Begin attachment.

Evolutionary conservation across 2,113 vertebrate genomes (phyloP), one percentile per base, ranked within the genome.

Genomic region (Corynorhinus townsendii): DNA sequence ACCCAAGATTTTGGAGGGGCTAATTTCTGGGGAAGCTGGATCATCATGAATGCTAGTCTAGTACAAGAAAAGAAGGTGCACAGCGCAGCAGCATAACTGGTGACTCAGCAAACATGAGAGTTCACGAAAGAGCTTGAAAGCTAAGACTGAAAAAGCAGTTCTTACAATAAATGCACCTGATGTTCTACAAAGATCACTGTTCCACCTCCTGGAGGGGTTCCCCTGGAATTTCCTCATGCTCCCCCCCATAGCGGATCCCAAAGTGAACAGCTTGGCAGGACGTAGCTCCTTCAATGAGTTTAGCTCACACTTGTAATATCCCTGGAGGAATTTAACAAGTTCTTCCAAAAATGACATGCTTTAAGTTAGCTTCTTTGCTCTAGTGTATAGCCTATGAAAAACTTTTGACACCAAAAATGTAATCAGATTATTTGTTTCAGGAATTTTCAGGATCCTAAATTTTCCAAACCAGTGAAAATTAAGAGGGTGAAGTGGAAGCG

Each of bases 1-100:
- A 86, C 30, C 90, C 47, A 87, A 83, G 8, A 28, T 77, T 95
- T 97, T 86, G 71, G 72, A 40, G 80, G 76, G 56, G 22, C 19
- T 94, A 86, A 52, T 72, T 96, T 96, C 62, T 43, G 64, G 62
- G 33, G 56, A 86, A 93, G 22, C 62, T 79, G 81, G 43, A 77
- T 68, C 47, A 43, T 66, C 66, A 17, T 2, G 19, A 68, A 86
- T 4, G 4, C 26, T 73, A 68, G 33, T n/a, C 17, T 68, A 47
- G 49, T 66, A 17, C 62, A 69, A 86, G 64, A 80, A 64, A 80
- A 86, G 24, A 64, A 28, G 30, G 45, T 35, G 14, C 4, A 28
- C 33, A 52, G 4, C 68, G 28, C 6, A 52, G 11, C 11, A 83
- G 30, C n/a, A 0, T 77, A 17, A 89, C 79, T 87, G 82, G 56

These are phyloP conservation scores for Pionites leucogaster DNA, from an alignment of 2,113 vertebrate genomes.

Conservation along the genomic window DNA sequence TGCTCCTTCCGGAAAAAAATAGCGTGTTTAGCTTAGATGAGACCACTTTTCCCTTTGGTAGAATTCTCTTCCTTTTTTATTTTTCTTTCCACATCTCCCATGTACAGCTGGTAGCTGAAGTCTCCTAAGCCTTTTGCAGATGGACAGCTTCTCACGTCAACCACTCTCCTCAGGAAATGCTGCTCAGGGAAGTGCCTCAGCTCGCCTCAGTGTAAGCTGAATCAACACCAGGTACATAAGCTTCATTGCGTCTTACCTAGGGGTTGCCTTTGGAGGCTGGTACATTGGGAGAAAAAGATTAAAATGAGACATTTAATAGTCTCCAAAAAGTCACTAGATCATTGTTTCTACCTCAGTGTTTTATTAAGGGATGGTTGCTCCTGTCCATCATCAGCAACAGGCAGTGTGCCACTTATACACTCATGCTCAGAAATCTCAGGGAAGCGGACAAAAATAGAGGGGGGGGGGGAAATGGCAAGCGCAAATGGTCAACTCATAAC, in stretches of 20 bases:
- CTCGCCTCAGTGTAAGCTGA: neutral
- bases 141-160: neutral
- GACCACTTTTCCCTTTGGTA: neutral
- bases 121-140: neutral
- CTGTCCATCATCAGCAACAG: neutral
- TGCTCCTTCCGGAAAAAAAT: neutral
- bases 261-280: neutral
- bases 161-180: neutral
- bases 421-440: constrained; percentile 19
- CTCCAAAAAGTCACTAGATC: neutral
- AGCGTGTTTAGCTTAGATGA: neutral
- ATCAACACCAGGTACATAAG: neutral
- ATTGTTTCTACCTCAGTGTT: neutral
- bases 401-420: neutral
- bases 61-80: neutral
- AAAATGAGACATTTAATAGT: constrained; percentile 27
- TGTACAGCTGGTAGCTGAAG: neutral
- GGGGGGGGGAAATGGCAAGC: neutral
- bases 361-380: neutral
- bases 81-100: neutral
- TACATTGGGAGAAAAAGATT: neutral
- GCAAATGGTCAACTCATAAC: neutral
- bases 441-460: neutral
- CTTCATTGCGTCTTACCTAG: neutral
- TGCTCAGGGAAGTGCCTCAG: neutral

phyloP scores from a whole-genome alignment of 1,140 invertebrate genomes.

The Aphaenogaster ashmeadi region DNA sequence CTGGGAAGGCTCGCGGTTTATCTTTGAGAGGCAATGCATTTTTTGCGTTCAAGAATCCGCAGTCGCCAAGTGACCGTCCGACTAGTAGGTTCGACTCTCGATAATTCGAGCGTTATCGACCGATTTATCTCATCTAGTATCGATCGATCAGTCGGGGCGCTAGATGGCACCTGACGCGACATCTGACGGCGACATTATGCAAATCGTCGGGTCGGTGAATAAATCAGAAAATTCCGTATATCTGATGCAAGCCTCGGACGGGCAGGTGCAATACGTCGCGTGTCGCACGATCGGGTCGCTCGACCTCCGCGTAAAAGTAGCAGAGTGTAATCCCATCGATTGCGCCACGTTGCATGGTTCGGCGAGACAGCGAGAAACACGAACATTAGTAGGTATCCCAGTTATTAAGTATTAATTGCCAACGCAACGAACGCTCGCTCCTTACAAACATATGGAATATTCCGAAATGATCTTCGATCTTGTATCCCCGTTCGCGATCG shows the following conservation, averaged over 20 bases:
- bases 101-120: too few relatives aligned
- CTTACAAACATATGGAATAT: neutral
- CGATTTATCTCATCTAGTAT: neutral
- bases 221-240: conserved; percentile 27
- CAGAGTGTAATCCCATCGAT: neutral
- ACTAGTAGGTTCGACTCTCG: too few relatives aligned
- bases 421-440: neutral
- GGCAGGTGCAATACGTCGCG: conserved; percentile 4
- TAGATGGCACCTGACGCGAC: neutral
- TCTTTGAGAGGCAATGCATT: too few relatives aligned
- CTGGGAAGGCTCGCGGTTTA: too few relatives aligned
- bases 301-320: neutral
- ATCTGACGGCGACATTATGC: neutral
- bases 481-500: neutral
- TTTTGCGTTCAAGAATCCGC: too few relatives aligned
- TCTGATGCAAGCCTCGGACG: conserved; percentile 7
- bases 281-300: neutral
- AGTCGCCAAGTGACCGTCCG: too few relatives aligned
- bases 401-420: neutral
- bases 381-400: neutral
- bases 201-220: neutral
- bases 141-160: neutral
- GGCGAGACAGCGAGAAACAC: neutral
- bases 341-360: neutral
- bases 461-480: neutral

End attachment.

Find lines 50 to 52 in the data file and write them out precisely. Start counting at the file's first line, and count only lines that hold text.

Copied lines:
- GGCAGGTGCAATACGTCGCG: conserved; percentile 4
- TAGATGGCACCTGACGCGAC: neutral
- TCTTTGAGAGGCAATGCATT: too few relatives aligned